Google's childcare workers are furious about the company ordering them back into the office without paying their transportation costs
- Google told the workers to return to the office Monday, even as it grants more flexibility to corporate employees.
- They slammed Google for making educators - who they said make $20 per hour - cover new transportation costs.
The workers who educate and take care of Google corporate employees' children during the day are furious over being hit with additional transportation costs as the company requires them to return to in-person work.Google has told its 148 San Francisco Bay Area
"We welcome feedback and will continue to work with any educator who has concerns as we start to reopen and return regular services," a Google spokesperson told Insider in a statement."Transportation isn't just a nice-to-have for us, it's fundamental if we want to do our job," Denise Belardes, a Google educator and AWU member, said in a statement to Insider via AWU.
"Options that cost money are not real options. We're not the ones making hundreds of thousands of dollars every year. We do not have the option to work from home as other Googlers. We need this stipend," Belardes added.The workers also pointed to recent Alphabet regulatory filings that said the company saved $268 million last quarter - which would amount to more than $1 billion annually - on "advertising and promotional as well as travel and entertainment expenses... primarily as a result of COVID-19" as employees work remotely. "The corporation has been investing some of [its] record profits in the wellbeing of the return to office plan for some of its workforce, including creating specialized privacy robots, and new technology to help with the transition," the petition said. "Clearly, Google can be an extraordinary problem solver, but is choosing not to solve this problem for its childcare workers."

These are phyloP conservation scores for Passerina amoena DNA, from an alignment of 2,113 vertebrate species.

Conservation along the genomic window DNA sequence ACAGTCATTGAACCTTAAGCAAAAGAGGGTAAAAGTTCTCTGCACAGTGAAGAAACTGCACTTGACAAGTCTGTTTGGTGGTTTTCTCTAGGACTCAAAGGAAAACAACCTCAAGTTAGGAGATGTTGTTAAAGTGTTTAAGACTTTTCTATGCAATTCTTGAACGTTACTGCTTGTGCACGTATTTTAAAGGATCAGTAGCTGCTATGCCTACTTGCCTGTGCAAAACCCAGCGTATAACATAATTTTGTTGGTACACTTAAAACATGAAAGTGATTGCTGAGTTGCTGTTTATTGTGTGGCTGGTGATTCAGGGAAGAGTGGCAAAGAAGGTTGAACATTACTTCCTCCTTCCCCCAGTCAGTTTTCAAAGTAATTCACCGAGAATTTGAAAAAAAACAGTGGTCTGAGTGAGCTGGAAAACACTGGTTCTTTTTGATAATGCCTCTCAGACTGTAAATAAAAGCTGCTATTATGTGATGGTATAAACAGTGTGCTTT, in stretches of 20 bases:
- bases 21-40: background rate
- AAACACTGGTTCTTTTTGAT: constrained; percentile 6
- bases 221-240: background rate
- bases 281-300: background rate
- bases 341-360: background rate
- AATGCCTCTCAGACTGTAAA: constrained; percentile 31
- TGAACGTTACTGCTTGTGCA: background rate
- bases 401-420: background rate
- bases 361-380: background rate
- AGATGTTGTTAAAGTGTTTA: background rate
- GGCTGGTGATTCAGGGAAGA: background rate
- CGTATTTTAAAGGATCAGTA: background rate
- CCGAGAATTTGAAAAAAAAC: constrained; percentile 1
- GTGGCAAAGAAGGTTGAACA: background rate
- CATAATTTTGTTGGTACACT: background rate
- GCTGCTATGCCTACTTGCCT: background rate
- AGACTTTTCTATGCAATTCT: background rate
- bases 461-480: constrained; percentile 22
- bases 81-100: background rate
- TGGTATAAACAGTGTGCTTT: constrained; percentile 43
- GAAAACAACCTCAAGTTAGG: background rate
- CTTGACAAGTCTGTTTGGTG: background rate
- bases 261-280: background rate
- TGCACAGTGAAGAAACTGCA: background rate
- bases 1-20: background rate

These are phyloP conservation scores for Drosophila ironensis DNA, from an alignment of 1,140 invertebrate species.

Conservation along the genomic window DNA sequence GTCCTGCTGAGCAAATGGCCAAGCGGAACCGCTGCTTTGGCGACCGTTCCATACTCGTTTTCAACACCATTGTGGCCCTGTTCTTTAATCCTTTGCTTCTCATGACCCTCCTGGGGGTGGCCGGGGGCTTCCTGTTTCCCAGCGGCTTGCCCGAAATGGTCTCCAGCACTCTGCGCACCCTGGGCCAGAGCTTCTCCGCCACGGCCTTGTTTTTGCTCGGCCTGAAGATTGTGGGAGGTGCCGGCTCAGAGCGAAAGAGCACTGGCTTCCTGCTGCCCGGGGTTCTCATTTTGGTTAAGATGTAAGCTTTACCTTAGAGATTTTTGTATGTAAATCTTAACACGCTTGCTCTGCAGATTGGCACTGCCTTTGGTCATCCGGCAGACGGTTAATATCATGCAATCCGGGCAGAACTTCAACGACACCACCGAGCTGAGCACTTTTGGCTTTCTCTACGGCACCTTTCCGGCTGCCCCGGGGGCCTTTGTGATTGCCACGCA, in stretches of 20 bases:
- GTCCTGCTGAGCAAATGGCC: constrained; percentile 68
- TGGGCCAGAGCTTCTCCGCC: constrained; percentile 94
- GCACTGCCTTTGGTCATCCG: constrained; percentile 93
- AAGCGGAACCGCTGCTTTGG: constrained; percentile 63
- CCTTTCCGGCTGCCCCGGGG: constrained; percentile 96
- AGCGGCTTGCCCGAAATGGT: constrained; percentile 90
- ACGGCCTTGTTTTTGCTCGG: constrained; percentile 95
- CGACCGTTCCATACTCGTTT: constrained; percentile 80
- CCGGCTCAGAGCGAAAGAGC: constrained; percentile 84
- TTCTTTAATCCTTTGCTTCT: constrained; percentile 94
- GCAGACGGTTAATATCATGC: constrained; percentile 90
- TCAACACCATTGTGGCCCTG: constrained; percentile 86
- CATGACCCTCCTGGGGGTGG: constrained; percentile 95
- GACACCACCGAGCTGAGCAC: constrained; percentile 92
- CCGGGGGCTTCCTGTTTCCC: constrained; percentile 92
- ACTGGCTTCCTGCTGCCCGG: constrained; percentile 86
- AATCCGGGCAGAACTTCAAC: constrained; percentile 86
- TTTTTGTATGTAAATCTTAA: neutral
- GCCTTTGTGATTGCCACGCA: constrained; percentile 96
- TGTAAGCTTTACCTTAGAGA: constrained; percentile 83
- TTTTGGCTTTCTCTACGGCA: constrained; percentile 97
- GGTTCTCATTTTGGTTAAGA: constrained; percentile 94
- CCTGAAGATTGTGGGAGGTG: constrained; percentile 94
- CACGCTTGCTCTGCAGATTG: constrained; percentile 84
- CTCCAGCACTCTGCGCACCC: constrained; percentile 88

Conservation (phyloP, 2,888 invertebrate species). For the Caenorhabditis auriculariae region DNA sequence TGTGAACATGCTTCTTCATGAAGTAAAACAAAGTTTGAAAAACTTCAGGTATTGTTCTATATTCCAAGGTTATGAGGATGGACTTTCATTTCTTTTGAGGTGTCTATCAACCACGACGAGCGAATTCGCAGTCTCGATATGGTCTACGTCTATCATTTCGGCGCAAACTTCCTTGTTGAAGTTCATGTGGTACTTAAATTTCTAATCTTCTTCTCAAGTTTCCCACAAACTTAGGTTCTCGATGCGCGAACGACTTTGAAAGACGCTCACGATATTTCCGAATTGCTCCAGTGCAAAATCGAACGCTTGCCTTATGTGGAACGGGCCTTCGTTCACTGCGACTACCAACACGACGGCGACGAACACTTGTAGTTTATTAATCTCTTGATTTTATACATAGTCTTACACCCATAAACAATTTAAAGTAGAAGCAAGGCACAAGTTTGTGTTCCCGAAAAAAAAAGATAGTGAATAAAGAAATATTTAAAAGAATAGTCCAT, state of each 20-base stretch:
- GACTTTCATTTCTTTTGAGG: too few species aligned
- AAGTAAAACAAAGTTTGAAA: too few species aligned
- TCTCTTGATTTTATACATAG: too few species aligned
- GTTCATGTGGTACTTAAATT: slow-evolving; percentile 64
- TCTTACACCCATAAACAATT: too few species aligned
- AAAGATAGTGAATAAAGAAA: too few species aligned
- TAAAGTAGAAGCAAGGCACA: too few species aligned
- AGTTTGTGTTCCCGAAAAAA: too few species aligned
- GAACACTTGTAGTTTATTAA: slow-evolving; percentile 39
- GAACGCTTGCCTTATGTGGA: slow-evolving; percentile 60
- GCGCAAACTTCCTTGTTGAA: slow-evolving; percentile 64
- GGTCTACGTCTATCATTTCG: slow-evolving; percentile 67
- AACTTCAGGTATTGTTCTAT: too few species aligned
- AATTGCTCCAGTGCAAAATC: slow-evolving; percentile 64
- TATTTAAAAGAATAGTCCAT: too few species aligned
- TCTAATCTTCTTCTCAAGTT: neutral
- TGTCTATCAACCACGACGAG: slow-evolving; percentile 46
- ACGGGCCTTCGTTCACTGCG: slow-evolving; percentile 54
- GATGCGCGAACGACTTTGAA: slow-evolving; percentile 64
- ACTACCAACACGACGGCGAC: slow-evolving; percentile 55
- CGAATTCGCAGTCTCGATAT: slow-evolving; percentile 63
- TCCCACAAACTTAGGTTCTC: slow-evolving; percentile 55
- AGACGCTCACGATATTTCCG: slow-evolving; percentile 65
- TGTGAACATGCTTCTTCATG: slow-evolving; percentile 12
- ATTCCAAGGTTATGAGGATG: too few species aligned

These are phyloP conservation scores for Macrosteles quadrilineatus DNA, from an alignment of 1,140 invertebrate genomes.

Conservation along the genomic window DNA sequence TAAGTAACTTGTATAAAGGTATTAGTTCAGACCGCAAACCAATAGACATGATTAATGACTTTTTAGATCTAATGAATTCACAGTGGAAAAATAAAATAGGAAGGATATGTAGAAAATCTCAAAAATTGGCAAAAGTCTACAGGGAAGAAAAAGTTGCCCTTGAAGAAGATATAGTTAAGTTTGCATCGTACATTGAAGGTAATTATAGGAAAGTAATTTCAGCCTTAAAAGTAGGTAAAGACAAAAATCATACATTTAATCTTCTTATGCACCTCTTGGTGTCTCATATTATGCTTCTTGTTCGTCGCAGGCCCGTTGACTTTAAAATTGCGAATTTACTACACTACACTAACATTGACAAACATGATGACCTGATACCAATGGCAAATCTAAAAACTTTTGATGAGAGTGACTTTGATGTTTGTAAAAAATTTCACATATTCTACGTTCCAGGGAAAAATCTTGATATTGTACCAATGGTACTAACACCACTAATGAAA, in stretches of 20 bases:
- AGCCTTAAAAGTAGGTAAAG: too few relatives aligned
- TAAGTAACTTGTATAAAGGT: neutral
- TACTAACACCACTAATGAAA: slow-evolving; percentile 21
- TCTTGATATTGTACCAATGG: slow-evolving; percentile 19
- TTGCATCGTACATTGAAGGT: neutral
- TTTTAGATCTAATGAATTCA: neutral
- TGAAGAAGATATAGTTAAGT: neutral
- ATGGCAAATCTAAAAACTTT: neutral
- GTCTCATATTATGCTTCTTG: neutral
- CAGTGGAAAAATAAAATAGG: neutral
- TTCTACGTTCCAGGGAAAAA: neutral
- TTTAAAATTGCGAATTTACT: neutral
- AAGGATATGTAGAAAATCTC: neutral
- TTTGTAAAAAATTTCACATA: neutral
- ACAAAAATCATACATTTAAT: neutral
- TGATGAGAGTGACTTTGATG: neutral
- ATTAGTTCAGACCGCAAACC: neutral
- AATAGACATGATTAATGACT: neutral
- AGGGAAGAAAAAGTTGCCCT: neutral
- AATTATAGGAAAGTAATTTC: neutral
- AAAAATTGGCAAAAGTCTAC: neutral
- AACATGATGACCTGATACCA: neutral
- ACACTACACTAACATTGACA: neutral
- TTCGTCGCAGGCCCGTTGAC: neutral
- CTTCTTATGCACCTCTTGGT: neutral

Google has been more responsive to its corporate employees, however.
After some employees expressed frustration over the company's plans to return to the office by September under a "hybrid" plan, Alphabet CEO Sundar Pichai said this week that the company would take a more flexible approach with roughly 20% of employees remaining fully remote.But when Google childcare workers raised the transportation issue to the company, its response, according to the petition, was: "transportation is just a perk, not a benefit."
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